Handloom to heirloom, the Paithani weave is treasured across the globe but especially by Maharashtrian brides, for whom it is the most special piece of their wedding trousseau. Distinguished by the extensive use of gold zari and pure silk yarns, these shimmering drapes are brought to life in a spectrum of vibrant hues and a plethora of rich motifs. The major design language and shaping of the craft were influences by the Mughals, Peshwas and the Nizams, as well as the Buddhist paintings from the nearby Ajanta caves. Through this week blog, join us learning more about one of its unique motif - Narali (coconut).
Paithani weaves traditionally had only 2 main border designs, Narali and Pankha (fan), which were woven only by the master craftsmen using the interlocked weft technique. Introduced back in the 19th century, Narali was one of the easiest motifs to weave and is made up of a geometrical dense diamond design created entirely in pure gold zari. Known as Shrifal, it is considered as the fruit of Gods by communities across the countries and symbolises selfless service, complete usefulness, prosperity and generosity. Legend has it that the fruit was created when the ocean was churned by the Gods and Demons, post which it was planted in Lord Indra's garden in heaven.
Cultural customs and rituals are incomplete without coconuts and they are considered to be highly auspicious in family, social and religious ceremonies. From husk to oil to flesh, every part of it serves a purpose making it the tree that grants all blessings. One of the most common rituals consists of breaking a coconut in temples and offering it to the deity for blessings. It is said to signify the breaking of the 'aham' or human ego and surrendering to the supreme divinity, upon which the mind can become as pure as the white tender flesh of the coconut. This is practice is undertaken by many before the start of any new task or journey. On the western coastal town, fishermen offer thousands of coconuts as a part of their prayer for safe sailing to the ocean.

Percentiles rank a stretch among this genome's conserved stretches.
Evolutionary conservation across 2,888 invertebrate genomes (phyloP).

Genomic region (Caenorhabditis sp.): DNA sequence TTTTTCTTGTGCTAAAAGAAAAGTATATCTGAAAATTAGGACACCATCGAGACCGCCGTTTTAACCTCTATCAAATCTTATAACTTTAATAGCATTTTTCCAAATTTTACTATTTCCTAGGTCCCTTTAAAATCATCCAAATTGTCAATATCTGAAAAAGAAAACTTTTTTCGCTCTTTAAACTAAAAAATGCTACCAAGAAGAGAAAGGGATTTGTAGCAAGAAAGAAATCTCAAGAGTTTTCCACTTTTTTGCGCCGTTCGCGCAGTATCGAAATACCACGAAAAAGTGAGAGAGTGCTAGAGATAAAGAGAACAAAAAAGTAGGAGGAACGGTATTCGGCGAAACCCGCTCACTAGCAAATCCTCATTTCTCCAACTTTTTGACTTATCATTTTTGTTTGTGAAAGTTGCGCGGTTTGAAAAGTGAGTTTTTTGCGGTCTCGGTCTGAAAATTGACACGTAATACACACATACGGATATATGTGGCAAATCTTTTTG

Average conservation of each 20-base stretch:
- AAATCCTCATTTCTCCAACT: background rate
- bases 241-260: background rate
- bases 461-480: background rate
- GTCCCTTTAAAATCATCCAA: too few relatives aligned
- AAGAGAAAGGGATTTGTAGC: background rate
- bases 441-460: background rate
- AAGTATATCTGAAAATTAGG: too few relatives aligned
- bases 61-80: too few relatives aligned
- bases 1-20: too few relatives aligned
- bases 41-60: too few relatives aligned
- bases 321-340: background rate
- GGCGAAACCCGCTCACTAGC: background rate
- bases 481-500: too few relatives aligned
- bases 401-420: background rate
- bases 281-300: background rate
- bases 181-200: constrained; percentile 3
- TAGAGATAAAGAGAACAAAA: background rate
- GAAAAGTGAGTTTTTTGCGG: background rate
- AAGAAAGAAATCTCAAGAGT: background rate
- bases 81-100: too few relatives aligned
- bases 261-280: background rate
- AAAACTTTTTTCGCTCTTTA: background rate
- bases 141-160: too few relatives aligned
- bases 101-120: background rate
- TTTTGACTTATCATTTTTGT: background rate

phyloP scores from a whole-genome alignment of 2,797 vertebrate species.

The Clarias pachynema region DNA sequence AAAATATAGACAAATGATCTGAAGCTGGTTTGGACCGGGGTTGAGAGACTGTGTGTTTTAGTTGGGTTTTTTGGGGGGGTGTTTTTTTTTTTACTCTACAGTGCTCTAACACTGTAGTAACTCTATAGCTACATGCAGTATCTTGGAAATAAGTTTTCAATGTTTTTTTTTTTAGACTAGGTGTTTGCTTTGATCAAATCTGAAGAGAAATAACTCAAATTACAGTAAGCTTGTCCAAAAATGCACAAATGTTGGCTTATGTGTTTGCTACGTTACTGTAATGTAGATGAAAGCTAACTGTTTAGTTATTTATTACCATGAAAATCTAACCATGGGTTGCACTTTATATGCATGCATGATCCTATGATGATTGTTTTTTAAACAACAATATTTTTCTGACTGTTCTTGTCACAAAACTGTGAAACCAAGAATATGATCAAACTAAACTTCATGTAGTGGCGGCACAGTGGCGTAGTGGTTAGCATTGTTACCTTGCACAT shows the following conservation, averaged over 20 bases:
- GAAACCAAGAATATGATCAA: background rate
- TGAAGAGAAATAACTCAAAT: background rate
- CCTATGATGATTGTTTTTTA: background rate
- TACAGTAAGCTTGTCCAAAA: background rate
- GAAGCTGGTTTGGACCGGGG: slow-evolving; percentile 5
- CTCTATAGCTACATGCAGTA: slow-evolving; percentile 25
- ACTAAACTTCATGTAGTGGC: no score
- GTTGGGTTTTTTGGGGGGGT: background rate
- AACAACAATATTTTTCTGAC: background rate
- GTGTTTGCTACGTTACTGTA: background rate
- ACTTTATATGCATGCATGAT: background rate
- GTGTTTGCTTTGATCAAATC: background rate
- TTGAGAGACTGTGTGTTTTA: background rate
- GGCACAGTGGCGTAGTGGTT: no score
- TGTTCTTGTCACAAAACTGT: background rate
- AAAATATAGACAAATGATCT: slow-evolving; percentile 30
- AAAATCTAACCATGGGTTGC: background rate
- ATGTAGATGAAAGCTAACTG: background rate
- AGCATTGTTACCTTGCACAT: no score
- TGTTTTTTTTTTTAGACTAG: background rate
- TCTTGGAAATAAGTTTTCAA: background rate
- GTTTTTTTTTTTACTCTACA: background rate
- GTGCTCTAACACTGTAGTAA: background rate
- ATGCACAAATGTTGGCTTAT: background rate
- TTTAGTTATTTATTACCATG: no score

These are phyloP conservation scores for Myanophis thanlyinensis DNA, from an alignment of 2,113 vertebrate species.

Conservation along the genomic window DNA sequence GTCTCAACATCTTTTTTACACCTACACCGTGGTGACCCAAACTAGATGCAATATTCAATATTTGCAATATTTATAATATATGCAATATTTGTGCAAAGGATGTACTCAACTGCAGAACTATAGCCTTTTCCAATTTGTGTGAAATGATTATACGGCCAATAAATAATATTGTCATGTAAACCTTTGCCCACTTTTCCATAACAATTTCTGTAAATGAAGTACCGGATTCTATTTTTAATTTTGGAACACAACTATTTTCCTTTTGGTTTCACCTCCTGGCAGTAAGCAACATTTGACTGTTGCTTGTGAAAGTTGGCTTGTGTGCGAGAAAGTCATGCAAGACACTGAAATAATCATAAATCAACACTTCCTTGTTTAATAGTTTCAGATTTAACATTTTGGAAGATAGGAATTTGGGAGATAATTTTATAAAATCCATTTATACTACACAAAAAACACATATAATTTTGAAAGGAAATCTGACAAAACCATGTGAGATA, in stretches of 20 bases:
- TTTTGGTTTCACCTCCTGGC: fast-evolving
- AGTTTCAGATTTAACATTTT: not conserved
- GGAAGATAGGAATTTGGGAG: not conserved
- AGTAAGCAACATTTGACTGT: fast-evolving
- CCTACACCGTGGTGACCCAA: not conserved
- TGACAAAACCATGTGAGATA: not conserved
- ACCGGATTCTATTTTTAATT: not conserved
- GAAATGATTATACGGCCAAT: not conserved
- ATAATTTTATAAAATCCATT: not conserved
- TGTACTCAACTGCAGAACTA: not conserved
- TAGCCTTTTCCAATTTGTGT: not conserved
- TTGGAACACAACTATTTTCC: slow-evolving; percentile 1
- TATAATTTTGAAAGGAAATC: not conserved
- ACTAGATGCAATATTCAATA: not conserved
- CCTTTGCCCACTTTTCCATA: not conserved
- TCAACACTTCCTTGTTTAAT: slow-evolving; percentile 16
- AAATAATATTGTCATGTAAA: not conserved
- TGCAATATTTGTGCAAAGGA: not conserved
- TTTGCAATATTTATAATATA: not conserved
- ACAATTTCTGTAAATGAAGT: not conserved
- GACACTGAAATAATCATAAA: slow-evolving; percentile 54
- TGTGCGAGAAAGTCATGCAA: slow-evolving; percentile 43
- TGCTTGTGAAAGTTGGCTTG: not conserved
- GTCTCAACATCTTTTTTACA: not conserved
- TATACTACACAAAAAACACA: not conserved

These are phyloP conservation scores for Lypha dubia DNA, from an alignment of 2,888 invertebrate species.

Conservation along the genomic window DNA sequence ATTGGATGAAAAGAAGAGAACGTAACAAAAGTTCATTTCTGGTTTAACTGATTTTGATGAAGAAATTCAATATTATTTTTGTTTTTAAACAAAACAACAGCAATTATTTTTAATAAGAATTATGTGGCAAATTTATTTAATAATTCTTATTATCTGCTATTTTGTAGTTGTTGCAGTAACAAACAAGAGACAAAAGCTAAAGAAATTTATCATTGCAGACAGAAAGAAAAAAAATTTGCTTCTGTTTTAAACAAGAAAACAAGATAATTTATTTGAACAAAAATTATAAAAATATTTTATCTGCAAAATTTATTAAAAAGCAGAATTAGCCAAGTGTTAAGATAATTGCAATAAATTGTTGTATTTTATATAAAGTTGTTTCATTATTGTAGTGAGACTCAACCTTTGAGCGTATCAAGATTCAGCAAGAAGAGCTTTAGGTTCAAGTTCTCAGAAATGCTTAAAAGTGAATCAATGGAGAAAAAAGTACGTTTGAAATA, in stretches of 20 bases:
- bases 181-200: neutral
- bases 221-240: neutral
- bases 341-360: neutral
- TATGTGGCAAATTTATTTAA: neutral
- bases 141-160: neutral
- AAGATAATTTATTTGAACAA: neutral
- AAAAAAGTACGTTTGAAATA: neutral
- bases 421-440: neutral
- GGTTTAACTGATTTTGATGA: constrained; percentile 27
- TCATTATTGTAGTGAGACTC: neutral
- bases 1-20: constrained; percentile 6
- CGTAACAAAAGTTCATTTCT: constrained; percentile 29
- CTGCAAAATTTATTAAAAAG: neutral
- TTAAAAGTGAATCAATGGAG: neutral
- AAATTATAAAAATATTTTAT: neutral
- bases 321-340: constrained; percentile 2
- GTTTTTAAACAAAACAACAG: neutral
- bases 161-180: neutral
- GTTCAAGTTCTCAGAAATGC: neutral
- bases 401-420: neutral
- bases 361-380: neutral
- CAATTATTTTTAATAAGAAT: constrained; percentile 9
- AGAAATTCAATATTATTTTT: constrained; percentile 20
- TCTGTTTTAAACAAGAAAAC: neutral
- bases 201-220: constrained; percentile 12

One ingredient, many uses. Coconut leaves are dried and woven in tapestry style as coverings for huts and cottages whereas the trunk is used as fuel. The coir is used for mattress stuffing and ropes, the shell is used to make eco-friendly bowls, cutlery and handicrafts and the roots are used for medicinal purposes. And it is an indigenous ingredient for a tropical country like ours and can be broken down further into water, milk, sugar, oil and flesh.
As a craft that flourished during the Mughal dynasty, Emperor Jahangir played a great deal in influencing its aesthetics and design repository. His immense love for nature lead to the introduction of foliate-inspired motifs such as Narali that added another dimension to this beloved weave. With the responsibility to carry forth this rich legacy and preserve indigenous craft forms such as the Paithani, we at Sundari Silks have expanded our repertoire to include masterpieces from across the country.